The most important evidence for the research and reconstruction of this archaeologically extremely seldom proven Roman device for the measurement of buildings and properties are sparse finds and images. Only the following mentions are worthy of discussion:
- Ivrea : In 1852 the tombstone of a mensor (surveyor) from the 1st century BC Found. In addition to the materials of the mensor, the shaft and cross of a groma are also carved; the stone is kept in Ivrea.
- Pompeii : A metal groma was found in Pompeii in 1912. The good state of preservation, the solid bronze work and the completeness make up the significant value of the find. The arms of the Pompeiian Stella measure 46 cm from the pivot point. The device was reconstructed in the 1920s by Matteo della Corte who, like Baatz, clearly identified the rotating cross found in the granary of Fort Pfünz as part of a grain measure.
- Fayyum : A wooden cross known since 1899 is said to come from Ptolemaic times, i.e. 100 AD, which was found in Fayyum, is now kept in London and was addressed in the past as part of a groma. However, this interpretation is very controversial, because a mode is also assumed in this find .
- Coins: The sighting instrument may be depicted on a copper coin from the Lucanian Herakleia . The depiction on a silver coin from Metapont , once interpreted as a groma, has long been interpreted as a cross torch .
- Klaus Grewe : Chorobat and Groma. New thoughts on reconstructing and handling the two most important surveying devices used by ancient engineers. In: Bonner Jahrbücher . Vol. 209, 2009, pp. 109-128.
- Nikolaus Thurn : The birth of the theory from the instrument. About the use and meaning of the ancient instruments groma and lyre. Fink, Paderborn et al. 2008, ISBN 978-3-7705-4474-5 .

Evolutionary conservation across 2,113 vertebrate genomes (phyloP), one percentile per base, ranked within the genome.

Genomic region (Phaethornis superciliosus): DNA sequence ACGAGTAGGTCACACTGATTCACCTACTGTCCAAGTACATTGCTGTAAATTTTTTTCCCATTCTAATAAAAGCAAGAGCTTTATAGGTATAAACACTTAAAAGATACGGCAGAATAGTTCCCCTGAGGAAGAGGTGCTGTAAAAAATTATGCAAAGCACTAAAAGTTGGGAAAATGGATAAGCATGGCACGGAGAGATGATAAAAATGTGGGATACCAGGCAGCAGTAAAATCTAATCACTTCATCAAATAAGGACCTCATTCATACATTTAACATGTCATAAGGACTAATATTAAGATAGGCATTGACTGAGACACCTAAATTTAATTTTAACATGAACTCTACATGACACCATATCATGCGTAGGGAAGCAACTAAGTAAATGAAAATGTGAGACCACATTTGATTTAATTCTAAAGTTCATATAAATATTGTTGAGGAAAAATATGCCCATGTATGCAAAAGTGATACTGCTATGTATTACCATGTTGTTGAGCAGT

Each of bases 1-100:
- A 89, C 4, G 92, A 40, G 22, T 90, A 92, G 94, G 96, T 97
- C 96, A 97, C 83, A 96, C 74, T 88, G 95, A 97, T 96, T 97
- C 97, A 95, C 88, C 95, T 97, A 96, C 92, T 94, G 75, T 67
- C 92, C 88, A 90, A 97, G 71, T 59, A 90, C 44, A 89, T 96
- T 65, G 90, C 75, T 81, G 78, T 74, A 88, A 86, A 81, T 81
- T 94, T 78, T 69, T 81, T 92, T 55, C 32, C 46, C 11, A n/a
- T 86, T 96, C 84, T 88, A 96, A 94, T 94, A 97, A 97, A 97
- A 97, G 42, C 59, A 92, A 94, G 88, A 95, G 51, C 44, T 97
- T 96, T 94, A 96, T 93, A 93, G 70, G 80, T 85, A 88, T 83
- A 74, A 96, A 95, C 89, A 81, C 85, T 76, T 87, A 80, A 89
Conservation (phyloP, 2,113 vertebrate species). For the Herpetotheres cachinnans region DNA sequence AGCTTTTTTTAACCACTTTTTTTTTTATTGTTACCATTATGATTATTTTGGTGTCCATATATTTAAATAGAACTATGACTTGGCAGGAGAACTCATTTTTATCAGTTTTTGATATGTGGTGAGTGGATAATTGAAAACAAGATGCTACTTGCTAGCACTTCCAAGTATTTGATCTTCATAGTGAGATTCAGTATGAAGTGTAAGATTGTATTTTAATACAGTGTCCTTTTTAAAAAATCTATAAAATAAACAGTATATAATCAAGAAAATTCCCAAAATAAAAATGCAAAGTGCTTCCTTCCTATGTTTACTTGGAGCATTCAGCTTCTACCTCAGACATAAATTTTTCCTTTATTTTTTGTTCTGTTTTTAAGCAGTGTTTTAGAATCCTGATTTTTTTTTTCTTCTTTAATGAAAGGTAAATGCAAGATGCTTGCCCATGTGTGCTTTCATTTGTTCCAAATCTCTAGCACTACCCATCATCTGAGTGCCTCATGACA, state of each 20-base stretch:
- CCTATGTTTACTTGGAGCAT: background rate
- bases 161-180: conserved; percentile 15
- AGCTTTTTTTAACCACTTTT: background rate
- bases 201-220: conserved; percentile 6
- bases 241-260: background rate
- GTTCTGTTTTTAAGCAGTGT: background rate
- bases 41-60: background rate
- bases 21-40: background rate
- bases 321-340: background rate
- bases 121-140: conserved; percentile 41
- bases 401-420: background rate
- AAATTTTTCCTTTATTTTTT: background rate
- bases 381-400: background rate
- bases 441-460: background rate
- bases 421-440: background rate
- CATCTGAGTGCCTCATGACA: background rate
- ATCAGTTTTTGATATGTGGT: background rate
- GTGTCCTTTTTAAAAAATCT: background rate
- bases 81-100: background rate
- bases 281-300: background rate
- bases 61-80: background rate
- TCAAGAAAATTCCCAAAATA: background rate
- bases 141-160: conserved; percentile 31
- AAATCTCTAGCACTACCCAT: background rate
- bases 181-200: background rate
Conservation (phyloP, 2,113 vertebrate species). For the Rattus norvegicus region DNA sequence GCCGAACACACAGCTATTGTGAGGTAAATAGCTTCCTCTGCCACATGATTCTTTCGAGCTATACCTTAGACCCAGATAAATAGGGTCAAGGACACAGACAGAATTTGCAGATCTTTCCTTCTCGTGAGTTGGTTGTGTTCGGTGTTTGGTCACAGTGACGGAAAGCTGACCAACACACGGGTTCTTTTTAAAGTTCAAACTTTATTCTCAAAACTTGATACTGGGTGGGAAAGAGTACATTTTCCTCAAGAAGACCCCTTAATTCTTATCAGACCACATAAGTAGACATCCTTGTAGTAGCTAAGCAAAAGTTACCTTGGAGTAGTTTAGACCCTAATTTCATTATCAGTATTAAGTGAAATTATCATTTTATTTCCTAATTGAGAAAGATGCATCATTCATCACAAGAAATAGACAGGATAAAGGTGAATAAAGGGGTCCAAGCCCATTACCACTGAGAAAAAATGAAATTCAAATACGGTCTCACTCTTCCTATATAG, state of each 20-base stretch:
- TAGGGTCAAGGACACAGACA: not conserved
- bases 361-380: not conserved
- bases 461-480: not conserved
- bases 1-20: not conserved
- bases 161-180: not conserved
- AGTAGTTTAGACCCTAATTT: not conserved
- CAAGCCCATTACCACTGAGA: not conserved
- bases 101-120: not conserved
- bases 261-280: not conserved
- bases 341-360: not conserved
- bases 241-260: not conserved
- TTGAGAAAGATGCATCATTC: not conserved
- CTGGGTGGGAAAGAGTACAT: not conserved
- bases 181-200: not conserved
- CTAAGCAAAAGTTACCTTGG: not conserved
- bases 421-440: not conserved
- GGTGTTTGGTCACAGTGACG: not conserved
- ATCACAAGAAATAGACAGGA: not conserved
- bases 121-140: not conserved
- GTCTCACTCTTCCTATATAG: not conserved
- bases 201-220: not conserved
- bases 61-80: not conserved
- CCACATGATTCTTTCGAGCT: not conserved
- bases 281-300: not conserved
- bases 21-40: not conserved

- Cesare Rossi, Marco Ceccarelli, Michela Cigola, The groma, the surveyor's cross and the chorobates. In-depth notes on the design of the old instruments and their use. La Groma, lo Squadro agrimensorio e il corobate. Note di approfondimento su progettazione e funzionalità di antiche strumentazioni, in Disegnare Idea Immagini, anno XXII n. 42/2011; pp. 22-33. ISBN 978-88-492-2248-7 , ISSN IT 1123-924
- ↑ Paul of Naredi-Rainer: Architecture and harmony. Number, measure and proportion in western architecture. 5th, revised edition. DuMont, Cologne 1995, ISBN 3-7701-3523-7 , p. 69, note 153.
- ^ Margot Klee: The Roman Limes in Hesse. History and sites of the UNESCO World Heritage. Friedrich Pustet, Regensburg 2009, ISBN 978-3-7917-2232-0 , pp. 41-42.
- ↑ Dietwulf Baatz : Groma or Modius? A find from the Limes Fort Pfünz. In: Bavarian history sheets . Vol. 59, 1994, pp. 73-83.
- ^ Museum of Prehistory and Early History on the Eichstätt Historical Association
- ^ Matthias Pausch: End of a misinterpretation. The Roman groma from Pfünz. In: Ancient World . Vol. 29, No. 6, 1998, pp. 541-544.
- ^ Matthias Pausch: End of a misinterpretation. The Roman groma from Pfünz. In: Ancient World. Vol. 29, No. 6, 1998, pp. 541-544, here p. 542.
- ^ Konrad Schauenburg : Helios. Archaeological and mythological studies of the ancient sun god. Published by the German Archaeological Institute. Gebr. Mann, Berlin 1955, p. 75.
- ↑ Friedrich von Schrötter (Ed.): Dictionary of coinage. 2nd, unchanged edition. Walter de Gruyter, Berlin 1970, p. 764.